They say that you don't really understand the full importance of photograph until it is all you have left. Back in December 2014 when my Grandad Peter passed away, it was all an unbelievable shock. I hadn't really experienced the full force of a family member passing away, as I was too young to even comprehend it on previous occasions. Unfortunately since my Grandad passed away, me and my partner Laura have lost 5 people from our lives within 26 months. A Grandad, a Grandma, a Nan, a friend, and most recently I lost my Father. 5 people in just over 2 years.
If there is one positive I can take from it all, it's that I have started to learn the importance of a photograph. Whether it's a posed family photo or a candid moment, it all counts and every moment matters. Back in December 2014 I scrambled for the photos I took of my Grandad Peter. I came to the realisation that the most powerful ones I took of him were on a random day in February earlier that year. There wasn't any real reason for it, and they didn't even take me 5 minutes to get. Yet those photos will now stay with me and my family for decades to come. Real family treasures.
The same situation applied recently on January 26th 2017, when my Father lost his battle with lung cancer. Once again, I scrambled for the photos I took of him over the years, as well as his last days in hospital. All of them important. All of them special. Yet, there's nothing in the world that allows you to go back and get a few more. That's the moment when you realise the importance of a photograph.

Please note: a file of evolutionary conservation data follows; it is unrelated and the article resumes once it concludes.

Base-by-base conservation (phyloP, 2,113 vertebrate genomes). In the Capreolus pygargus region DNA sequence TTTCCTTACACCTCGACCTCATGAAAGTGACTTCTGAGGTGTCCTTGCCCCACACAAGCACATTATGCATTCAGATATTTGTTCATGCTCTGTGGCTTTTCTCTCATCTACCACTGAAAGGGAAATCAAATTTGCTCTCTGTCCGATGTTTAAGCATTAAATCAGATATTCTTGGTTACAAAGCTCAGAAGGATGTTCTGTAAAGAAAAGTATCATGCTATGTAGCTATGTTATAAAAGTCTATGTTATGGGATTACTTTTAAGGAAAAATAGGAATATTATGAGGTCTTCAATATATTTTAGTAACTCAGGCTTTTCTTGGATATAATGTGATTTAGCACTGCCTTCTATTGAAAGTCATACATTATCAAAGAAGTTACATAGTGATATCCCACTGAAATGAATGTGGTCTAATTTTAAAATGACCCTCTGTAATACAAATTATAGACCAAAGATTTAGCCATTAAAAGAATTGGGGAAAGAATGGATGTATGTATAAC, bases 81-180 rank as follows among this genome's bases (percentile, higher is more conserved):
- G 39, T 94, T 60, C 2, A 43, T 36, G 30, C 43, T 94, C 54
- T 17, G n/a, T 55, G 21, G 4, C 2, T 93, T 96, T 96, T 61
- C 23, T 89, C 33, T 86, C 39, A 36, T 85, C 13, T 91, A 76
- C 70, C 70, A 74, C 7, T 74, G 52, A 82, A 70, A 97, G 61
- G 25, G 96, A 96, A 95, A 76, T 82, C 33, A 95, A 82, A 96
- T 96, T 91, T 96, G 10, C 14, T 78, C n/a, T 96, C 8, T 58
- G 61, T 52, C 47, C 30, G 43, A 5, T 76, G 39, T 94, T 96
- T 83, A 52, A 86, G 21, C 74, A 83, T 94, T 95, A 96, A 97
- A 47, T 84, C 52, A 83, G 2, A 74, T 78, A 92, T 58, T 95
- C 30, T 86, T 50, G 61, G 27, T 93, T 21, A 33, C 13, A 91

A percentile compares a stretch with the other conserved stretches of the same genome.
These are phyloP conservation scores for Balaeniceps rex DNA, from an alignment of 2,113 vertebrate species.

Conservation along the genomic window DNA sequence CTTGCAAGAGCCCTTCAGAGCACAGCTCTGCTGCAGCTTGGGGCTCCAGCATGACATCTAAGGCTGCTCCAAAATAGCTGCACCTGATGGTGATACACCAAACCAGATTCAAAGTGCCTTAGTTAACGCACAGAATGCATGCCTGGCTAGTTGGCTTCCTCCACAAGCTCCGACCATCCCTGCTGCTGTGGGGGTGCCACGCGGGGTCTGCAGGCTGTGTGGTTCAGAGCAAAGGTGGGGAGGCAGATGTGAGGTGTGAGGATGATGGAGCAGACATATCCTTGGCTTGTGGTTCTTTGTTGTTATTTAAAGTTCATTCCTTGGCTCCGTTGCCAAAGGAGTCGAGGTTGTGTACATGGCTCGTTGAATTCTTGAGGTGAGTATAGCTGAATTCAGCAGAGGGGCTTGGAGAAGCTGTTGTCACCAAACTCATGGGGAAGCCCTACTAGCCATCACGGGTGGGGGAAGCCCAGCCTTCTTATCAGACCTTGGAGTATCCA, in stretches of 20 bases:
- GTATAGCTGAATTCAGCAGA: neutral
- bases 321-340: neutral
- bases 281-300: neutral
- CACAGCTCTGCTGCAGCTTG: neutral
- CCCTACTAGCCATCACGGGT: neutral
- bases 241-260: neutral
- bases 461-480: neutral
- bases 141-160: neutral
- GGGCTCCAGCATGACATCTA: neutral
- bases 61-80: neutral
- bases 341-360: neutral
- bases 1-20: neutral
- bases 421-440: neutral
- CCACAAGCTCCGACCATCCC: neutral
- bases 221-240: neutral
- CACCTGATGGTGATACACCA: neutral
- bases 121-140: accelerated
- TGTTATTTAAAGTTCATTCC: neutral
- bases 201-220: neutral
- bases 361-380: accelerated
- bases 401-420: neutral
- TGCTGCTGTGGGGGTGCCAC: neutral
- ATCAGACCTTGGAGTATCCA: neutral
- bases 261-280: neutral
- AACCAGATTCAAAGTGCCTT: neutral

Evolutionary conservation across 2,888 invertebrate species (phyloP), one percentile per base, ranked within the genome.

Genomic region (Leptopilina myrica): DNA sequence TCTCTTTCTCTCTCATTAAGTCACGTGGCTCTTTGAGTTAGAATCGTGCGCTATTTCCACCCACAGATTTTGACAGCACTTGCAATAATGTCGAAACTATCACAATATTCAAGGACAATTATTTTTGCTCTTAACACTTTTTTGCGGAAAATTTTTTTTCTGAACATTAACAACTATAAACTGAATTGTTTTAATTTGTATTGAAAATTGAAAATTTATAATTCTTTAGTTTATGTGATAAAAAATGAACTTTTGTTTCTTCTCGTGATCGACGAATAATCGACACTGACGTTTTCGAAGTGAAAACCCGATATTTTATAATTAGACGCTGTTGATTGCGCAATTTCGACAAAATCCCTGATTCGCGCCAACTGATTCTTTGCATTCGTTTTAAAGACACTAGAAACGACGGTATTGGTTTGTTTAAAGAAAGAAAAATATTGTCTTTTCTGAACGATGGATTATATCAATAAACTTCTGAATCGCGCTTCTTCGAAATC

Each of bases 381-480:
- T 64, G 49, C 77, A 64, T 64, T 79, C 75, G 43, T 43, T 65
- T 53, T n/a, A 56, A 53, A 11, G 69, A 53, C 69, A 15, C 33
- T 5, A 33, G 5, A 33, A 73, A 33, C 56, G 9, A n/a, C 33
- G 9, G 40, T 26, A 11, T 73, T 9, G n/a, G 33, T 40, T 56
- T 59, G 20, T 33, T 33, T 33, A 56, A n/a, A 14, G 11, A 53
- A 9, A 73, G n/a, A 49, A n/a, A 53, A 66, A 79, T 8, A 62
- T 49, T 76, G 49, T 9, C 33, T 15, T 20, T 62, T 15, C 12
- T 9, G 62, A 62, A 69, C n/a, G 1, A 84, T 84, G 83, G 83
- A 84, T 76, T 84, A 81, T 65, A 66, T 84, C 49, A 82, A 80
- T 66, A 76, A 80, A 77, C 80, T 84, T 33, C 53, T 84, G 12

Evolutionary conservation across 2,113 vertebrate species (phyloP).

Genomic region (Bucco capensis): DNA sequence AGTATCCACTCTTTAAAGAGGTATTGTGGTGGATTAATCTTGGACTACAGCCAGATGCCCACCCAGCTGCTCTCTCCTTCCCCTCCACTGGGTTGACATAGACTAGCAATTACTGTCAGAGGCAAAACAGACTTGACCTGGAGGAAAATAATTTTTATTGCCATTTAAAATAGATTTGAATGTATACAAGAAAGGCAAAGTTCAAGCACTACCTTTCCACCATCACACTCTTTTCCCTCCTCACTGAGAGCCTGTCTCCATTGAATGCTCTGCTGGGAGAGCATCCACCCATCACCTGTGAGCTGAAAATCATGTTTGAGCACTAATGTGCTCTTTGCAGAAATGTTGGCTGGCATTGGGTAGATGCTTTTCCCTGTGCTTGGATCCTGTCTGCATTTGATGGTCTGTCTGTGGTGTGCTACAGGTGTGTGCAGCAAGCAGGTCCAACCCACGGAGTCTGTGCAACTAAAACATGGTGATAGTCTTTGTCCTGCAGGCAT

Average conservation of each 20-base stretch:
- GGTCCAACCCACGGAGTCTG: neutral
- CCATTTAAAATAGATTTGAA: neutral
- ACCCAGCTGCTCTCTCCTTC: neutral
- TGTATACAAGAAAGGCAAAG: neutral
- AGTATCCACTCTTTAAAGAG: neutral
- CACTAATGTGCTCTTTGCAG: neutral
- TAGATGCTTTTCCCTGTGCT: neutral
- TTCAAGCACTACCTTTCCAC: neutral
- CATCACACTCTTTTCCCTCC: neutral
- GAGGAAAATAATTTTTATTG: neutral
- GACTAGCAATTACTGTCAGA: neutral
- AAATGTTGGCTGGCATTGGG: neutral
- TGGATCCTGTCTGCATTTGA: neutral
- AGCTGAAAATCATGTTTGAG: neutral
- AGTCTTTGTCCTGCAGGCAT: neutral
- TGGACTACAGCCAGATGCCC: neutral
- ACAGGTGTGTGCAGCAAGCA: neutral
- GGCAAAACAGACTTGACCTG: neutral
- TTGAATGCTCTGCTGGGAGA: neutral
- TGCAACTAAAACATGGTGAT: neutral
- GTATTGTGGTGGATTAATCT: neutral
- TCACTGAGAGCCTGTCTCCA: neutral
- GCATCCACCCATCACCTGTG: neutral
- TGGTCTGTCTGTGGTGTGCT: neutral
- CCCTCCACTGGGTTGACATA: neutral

My father was always laid back, never took himself too seriously, got on with everybody, had an infectious character and loved his family to bits. I'm really glad I was able to capture photos of his personality. Today, we gave him a great send off with a funeral that featured songs from The Beatles instead of hymns, most notably 'In My Life' right at the end. It felt like a celebration of life rather than a funeral, which I think is quite important. I've put together a small selection of photos that I took of my Father over the last 6 years. Whether he was in the garden, making funny faces at my mom, or spending his last days in hospital, I consider them all important. The camera is the only tool that allows you to 'stop time' in life, so If there's anything you should go and do this week, it's go out and take photos of your loved ones.
Thanks for reading.